The limitations of naval resources and personnel meant that in the prime pirate havens of the Caribbean, the Royal Navy failed to capture any pirate ships in 1715 or 1716 and only one in 1717. During this time, British King George I offered amnesty to former pirates, on condition they ‘transport themselves to the West Indies’ and work on the plantations but of course, the absence of effective authority there meant they soon ‘returned to their former Wickedness’.
Under pressure from merchants and new allies to do more, in 1717 King George changed piracy law, shifting it away from an act of treason (sea-raiding without a commission) towards a crime against property. This severed the thin line between authorised sea-raiding and piracy, setting piracy law on the path it sits today. However, without sufficient naval resources to enforce the new law, the piracy epidemic showed no sign of abating.
as depicted in
A General History of the Robberies and Murders of the Most Notorious Pirates
In 1718, King George offered a pardon to all pirates who surrendered before 5 September 1718 for all piracy offences, including murder. This coincided with an increasing sophistication in naval strategy. The increased potential for capture and the absence of adverse consequences for accepting the pardon saw several competent pirate captains choose to leave the trade with several hundred of their men.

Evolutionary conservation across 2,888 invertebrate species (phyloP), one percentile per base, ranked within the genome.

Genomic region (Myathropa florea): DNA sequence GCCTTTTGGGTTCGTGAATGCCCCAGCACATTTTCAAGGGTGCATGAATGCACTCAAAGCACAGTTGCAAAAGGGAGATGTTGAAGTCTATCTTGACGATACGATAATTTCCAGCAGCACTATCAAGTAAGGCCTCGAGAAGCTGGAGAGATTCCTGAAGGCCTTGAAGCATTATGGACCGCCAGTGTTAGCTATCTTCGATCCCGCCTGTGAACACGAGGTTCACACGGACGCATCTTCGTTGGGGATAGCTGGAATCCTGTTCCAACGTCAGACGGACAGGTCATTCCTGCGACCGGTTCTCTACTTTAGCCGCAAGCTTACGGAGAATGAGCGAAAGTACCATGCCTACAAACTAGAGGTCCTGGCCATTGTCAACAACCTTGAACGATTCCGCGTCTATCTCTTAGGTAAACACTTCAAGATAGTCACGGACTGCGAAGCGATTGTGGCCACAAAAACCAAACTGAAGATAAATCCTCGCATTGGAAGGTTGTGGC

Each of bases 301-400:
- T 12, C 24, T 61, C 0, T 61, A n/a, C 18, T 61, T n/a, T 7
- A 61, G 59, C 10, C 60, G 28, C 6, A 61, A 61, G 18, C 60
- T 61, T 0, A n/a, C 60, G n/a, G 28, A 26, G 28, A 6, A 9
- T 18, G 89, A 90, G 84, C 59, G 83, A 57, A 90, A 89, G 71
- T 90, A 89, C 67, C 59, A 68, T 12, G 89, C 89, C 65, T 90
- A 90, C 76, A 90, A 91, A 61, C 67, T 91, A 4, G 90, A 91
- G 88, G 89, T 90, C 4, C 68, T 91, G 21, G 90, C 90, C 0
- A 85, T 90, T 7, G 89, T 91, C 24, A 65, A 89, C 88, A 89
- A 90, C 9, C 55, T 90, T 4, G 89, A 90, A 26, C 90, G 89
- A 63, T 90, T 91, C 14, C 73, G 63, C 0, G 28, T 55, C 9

But not Captain Bartholomew Roberts.
According to Captain Johnson, Roberts ran his pirate operation along a set of articles. These articles established democratic governance on his ship where every man received ‘a Vote in affairs of the Moment’ and ‘equal Title’ to ‘fresh provisions’ and ‘strong liquors’.
This might seem quite normal to us today, but at that time it was extraordinary. Eighteenth century seamen lived at the lower end of the hereditary system of occupation, social status and political influence that maintained order on land. This meant they had little access to education, no say in the affairs of government, little prospect of owning land, limited upward mobility, and were beholden to the vicious whims of their employers. So as an alternative to these stagnant prospects, Roberts’ articles offered the seaman turned pirate some say in how he lived his life.